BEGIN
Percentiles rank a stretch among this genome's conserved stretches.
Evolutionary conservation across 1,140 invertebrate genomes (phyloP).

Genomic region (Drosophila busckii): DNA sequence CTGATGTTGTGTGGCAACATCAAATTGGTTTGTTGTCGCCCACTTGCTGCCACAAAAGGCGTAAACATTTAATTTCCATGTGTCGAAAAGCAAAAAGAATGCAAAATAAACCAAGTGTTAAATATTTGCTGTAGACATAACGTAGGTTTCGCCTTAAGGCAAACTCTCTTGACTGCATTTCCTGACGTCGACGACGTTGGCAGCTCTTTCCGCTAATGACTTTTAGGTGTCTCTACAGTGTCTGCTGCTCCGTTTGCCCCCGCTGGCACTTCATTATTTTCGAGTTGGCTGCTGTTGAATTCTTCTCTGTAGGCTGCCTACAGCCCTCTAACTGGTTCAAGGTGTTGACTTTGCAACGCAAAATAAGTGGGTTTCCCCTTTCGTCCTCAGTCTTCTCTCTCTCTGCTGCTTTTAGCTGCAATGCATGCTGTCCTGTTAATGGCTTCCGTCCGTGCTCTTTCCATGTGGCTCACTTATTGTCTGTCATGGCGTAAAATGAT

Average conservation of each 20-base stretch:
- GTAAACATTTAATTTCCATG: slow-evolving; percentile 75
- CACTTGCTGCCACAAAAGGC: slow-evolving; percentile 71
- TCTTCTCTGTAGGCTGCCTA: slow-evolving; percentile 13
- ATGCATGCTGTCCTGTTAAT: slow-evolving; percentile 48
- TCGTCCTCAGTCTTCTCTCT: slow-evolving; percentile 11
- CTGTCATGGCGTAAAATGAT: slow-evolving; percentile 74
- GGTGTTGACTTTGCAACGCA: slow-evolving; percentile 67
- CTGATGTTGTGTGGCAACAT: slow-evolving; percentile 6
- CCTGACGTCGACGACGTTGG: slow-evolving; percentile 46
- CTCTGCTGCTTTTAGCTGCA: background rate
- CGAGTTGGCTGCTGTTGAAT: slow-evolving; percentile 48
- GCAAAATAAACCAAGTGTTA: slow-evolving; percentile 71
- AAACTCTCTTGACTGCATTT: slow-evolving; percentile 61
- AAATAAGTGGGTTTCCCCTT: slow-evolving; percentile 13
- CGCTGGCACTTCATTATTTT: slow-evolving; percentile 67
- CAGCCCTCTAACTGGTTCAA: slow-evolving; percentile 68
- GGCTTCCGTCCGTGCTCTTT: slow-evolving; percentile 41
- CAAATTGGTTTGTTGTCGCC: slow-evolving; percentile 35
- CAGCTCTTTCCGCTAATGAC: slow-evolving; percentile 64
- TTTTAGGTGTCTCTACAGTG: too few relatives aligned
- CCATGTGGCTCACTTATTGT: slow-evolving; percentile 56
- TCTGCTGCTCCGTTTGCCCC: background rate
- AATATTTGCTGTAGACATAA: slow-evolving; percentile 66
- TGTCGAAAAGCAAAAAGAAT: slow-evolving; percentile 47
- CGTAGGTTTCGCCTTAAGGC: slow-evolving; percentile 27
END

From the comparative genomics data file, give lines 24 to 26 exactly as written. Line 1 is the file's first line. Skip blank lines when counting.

- TTTTAGGTGTCTCTACAGTG: too few relatives aligned
- CCATGTGGCTCACTTATTGT: slow-evolving; percentile 56
- TCTGCTGCTCCGTTTGCCCC: background rate